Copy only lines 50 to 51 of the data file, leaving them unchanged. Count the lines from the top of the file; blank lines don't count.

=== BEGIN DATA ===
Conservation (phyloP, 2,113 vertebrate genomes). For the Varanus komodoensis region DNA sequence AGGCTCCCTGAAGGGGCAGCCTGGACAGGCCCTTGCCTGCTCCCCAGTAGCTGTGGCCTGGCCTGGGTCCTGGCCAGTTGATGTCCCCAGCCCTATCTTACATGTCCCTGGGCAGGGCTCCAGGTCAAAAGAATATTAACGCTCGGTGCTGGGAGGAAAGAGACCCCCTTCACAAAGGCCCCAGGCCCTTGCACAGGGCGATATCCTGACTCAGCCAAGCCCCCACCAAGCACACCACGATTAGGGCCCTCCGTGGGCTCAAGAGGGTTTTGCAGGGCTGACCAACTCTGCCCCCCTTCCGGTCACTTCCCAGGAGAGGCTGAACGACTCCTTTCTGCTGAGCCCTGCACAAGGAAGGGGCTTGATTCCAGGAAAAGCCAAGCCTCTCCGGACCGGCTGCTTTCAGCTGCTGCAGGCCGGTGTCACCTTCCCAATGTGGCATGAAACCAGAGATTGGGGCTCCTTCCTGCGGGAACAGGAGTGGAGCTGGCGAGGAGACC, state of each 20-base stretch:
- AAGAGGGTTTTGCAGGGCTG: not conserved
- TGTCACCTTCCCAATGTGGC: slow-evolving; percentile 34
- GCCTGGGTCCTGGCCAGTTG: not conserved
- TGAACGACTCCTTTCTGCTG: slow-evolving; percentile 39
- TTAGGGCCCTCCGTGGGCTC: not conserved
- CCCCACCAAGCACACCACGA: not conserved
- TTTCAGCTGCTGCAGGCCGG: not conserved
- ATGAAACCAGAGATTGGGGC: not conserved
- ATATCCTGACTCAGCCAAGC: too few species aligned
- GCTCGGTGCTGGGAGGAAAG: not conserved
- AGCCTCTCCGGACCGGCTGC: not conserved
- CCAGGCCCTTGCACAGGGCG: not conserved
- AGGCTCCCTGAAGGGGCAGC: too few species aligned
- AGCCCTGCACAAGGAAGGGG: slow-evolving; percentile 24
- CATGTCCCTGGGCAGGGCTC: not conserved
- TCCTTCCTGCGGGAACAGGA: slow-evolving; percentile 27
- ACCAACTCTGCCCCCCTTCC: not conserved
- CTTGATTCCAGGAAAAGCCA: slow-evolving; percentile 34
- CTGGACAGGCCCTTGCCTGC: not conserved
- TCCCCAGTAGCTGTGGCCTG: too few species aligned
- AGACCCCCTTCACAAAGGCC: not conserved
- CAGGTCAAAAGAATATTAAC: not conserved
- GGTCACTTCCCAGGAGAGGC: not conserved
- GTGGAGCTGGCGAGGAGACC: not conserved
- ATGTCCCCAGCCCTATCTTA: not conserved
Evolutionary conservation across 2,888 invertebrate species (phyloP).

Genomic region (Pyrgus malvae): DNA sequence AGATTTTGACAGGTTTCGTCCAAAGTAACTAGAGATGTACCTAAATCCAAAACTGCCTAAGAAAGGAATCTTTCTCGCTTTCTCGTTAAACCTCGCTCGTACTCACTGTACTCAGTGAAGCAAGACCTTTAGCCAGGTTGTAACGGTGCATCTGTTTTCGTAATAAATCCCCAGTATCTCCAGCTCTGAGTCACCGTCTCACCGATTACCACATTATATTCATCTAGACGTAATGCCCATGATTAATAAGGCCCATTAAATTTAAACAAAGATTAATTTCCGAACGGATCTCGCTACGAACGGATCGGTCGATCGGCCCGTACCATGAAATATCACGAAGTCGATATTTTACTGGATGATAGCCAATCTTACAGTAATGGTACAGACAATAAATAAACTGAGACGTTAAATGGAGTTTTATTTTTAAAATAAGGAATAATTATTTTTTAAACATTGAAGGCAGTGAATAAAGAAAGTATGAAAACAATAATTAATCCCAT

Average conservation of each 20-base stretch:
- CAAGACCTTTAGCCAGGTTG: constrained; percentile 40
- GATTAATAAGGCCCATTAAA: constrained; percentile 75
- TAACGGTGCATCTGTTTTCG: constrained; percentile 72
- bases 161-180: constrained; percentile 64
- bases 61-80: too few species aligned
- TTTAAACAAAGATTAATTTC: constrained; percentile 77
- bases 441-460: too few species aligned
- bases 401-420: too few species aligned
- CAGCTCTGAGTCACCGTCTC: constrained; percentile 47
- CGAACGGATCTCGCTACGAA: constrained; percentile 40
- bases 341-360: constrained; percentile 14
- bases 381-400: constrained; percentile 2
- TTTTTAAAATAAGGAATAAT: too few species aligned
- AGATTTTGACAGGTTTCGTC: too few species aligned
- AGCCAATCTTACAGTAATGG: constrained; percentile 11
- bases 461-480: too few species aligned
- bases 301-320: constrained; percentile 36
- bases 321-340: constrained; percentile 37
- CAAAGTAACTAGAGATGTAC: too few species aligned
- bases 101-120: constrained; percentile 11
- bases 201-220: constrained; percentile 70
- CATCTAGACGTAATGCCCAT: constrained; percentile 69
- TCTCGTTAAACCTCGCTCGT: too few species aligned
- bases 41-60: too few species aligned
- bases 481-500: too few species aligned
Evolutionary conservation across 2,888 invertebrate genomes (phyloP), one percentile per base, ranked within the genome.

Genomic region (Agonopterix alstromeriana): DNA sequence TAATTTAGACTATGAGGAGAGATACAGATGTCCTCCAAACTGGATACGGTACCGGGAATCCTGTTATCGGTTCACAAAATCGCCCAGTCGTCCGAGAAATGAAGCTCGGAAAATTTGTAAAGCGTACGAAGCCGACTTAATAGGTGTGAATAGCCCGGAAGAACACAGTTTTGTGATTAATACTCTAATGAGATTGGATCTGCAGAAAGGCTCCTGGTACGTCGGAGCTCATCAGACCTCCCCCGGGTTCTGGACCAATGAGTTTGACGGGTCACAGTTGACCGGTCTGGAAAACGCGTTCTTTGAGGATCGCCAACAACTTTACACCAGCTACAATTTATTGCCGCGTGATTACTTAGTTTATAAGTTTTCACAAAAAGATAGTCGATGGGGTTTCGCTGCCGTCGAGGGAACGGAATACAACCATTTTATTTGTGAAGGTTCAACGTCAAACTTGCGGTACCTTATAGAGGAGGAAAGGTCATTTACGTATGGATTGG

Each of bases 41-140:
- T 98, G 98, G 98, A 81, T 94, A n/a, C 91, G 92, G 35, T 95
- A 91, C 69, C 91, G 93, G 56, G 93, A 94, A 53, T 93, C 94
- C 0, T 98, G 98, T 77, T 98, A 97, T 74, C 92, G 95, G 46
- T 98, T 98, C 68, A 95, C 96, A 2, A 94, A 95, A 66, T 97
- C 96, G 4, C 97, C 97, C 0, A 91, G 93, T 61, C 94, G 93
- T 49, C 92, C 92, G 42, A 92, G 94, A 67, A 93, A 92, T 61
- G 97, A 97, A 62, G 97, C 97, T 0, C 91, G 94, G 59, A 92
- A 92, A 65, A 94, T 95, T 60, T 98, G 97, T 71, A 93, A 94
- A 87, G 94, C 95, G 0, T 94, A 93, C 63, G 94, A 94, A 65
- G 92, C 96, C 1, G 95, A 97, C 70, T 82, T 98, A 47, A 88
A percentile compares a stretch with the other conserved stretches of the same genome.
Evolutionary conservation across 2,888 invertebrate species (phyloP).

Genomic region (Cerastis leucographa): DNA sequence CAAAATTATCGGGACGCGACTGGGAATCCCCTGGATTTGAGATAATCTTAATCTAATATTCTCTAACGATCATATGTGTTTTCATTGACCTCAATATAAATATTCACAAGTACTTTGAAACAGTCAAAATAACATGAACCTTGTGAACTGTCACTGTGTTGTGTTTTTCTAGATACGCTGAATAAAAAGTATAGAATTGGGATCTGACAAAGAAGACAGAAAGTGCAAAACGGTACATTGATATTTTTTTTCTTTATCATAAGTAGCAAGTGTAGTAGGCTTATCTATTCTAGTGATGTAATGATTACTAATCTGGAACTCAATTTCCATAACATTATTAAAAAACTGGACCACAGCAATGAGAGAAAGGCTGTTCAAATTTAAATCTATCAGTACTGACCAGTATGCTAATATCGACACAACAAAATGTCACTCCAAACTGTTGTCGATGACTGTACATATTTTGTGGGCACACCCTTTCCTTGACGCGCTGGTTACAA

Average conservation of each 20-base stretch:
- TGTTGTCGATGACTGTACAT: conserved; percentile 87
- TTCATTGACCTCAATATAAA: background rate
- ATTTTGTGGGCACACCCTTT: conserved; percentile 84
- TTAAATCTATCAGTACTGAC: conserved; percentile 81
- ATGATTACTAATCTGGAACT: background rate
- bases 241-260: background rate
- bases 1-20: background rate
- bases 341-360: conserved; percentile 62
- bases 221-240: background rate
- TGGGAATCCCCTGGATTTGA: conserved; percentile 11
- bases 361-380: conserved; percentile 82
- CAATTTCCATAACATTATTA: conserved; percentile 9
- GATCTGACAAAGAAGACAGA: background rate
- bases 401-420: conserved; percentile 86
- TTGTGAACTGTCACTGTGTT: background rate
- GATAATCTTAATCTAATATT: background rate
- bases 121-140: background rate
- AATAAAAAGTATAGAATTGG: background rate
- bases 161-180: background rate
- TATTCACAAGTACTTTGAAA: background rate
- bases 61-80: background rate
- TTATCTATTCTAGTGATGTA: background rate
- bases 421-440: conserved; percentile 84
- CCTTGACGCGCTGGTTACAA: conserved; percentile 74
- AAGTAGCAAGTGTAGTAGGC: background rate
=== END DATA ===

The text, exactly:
- bases 201-220: constrained; percentile 70
- CATCTAGACGTAATGCCCAT: constrained; percentile 69